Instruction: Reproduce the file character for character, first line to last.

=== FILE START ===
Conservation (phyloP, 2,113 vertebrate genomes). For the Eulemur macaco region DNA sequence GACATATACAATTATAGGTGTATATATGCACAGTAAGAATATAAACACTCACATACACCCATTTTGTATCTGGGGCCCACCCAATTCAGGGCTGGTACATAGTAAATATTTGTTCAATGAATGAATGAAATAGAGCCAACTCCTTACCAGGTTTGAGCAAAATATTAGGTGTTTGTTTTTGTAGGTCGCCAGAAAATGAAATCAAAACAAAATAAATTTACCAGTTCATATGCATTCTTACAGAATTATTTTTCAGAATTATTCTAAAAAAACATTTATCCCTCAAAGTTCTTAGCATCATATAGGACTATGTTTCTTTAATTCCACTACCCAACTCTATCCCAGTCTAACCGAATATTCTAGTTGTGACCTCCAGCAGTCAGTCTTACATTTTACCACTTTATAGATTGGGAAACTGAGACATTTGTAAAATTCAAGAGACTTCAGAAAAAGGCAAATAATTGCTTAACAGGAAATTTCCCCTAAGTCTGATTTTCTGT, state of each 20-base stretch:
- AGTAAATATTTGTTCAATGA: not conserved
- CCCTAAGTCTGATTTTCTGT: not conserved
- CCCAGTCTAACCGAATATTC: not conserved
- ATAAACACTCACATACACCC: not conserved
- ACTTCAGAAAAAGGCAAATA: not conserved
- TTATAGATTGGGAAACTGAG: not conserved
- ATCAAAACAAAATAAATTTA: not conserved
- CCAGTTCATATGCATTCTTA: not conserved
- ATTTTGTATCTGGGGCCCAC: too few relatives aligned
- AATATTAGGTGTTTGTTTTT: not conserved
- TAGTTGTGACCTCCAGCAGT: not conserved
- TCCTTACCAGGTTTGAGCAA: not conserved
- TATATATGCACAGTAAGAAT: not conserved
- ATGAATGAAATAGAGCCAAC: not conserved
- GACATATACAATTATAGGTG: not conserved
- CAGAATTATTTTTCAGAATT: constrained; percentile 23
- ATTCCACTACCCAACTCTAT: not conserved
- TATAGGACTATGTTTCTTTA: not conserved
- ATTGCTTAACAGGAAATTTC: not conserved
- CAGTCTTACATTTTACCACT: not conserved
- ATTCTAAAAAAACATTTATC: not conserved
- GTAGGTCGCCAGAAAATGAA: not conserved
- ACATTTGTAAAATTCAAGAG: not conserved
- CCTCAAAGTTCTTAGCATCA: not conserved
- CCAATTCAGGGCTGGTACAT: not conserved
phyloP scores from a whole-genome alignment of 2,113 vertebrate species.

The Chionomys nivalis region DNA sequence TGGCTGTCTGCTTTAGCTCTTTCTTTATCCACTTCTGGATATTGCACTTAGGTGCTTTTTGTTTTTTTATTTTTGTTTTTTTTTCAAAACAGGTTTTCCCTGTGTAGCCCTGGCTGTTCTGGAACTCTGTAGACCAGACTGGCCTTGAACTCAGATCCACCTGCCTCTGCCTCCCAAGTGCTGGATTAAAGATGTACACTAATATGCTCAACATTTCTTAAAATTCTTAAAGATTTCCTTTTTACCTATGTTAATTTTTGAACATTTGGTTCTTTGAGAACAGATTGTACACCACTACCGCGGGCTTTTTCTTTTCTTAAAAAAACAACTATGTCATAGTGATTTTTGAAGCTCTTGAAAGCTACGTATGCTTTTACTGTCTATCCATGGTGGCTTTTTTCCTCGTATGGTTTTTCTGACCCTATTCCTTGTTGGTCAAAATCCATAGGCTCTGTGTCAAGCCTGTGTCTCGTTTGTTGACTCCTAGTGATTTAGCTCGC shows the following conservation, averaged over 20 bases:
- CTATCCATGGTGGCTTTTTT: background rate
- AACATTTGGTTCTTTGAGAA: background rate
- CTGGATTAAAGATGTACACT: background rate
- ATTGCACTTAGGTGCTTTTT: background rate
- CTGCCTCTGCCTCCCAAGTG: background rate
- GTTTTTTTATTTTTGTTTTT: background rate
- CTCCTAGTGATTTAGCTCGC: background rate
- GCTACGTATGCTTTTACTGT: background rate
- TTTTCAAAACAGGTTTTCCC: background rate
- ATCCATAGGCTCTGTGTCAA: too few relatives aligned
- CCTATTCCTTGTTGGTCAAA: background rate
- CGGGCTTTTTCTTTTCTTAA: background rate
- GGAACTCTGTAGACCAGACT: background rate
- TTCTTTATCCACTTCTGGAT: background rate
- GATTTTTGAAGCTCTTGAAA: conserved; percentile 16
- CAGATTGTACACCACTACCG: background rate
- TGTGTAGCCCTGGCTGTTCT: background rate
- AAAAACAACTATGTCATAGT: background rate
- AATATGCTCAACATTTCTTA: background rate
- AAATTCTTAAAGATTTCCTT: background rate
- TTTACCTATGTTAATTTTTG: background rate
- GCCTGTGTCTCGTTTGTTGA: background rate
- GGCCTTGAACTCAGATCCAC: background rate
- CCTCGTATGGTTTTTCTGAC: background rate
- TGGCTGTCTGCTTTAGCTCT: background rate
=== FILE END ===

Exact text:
Conservation (phyloP, 2,113 vertebrate genomes). For the Eulemur macaco region DNA sequence GACATATACAATTATAGGTGTATATATGCACAGTAAGAATATAAACACTCACATACACCCATTTTGTATCTGGGGCCCACCCAATTCAGGGCTGGTACATAGTAAATATTTGTTCAATGAATGAATGAAATAGAGCCAACTCCTTACCAGGTTTGAGCAAAATATTAGGTGTTTGTTTTTGTAGGTCGCCAGAAAATGAAATCAAAACAAAATAAATTTACCAGTTCATATGCATTCTTACAGAATTATTTTTCAGAATTATTCTAAAAAAACATTTATCCCTCAAAGTTCTTAGCATCATATAGGACTATGTTTCTTTAATTCCACTACCCAACTCTATCCCAGTCTAACCGAATATTCTAGTTGTGACCTCCAGCAGTCAGTCTTACATTTTACCACTTTATAGATTGGGAAACTGAGACATTTGTAAAATTCAAGAGACTTCAGAAAAAGGCAAATAATTGCTTAACAGGAAATTTCCCCTAAGTCTGATTTTCTGT, state of each 20-base stretch:
- AGTAAATATTTGTTCAATGA: not conserved
- CCCTAAGTCTGATTTTCTGT: not conserved
- CCCAGTCTAACCGAATATTC: not conserved
- ATAAACACTCACATACACCC: not conserved
- ACTTCAGAAAAAGGCAAATA: not conserved
- TTATAGATTGGGAAACTGAG: not conserved
- ATCAAAACAAAATAAATTTA: not conserved
- CCAGTTCATATGCATTCTTA: not conserved
- ATTTTGTATCTGGGGCCCAC: too few relatives aligned
- AATATTAGGTGTTTGTTTTT: not conserved
- TAGTTGTGACCTCCAGCAGT: not conserved
- TCCTTACCAGGTTTGAGCAA: not conserved
- TATATATGCACAGTAAGAAT: not conserved
- ATGAATGAAATAGAGCCAAC: not conserved
- GACATATACAATTATAGGTG: not conserved
- CAGAATTATTTTTCAGAATT: constrained; percentile 23
- ATTCCACTACCCAACTCTAT: not conserved
- TATAGGACTATGTTTCTTTA: not conserved
- ATTGCTTAACAGGAAATTTC: not conserved
- CAGTCTTACATTTTACCACT: not conserved
- ATTCTAAAAAAACATTTATC: not conserved
- GTAGGTCGCCAGAAAATGAA: not conserved
- ACATTTGTAAAATTCAAGAG: not conserved
- CCTCAAAGTTCTTAGCATCA: not conserved
- CCAATTCAGGGCTGGTACAT: not conserved
phyloP scores from a whole-genome alignment of 2,113 vertebrate species.

The Chionomys nivalis region DNA sequence TGGCTGTCTGCTTTAGCTCTTTCTTTATCCACTTCTGGATATTGCACTTAGGTGCTTTTTGTTTTTTTATTTTTGTTTTTTTTTCAAAACAGGTTTTCCCTGTGTAGCCCTGGCTGTTCTGGAACTCTGTAGACCAGACTGGCCTTGAACTCAGATCCACCTGCCTCTGCCTCCCAAGTGCTGGATTAAAGATGTACACTAATATGCTCAACATTTCTTAAAATTCTTAAAGATTTCCTTTTTACCTATGTTAATTTTTGAACATTTGGTTCTTTGAGAACAGATTGTACACCACTACCGCGGGCTTTTTCTTTTCTTAAAAAAACAACTATGTCATAGTGATTTTTGAAGCTCTTGAAAGCTACGTATGCTTTTACTGTCTATCCATGGTGGCTTTTTTCCTCGTATGGTTTTTCTGACCCTATTCCTTGTTGGTCAAAATCCATAGGCTCTGTGTCAAGCCTGTGTCTCGTTTGTTGACTCCTAGTGATTTAGCTCGC shows the following conservation, averaged over 20 bases:
- CTATCCATGGTGGCTTTTTT: background rate
- AACATTTGGTTCTTTGAGAA: background rate
- CTGGATTAAAGATGTACACT: background rate
- ATTGCACTTAGGTGCTTTTT: background rate
- CTGCCTCTGCCTCCCAAGTG: background rate
- GTTTTTTTATTTTTGTTTTT: background rate
- CTCCTAGTGATTTAGCTCGC: background rate
- GCTACGTATGCTTTTACTGT: background rate
- TTTTCAAAACAGGTTTTCCC: background rate
- ATCCATAGGCTCTGTGTCAA: too few relatives aligned
- CCTATTCCTTGTTGGTCAAA: background rate
- CGGGCTTTTTCTTTTCTTAA: background rate
- GGAACTCTGTAGACCAGACT: background rate
- TTCTTTATCCACTTCTGGAT: background rate
- GATTTTTGAAGCTCTTGAAA: conserved; percentile 16
- CAGATTGTACACCACTACCG: background rate
- TGTGTAGCCCTGGCTGTTCT: background rate
- AAAAACAACTATGTCATAGT: background rate
- AATATGCTCAACATTTCTTA: background rate
- AAATTCTTAAAGATTTCCTT: background rate
- TTTACCTATGTTAATTTTTG: background rate
- GCCTGTGTCTCGTTTGTTGA: background rate
- GGCCTTGAACTCAGATCCAC: background rate
- CCTCGTATGGTTTTTCTGAC: background rate
- TGGCTGTCTGCTTTAGCTCT: background rate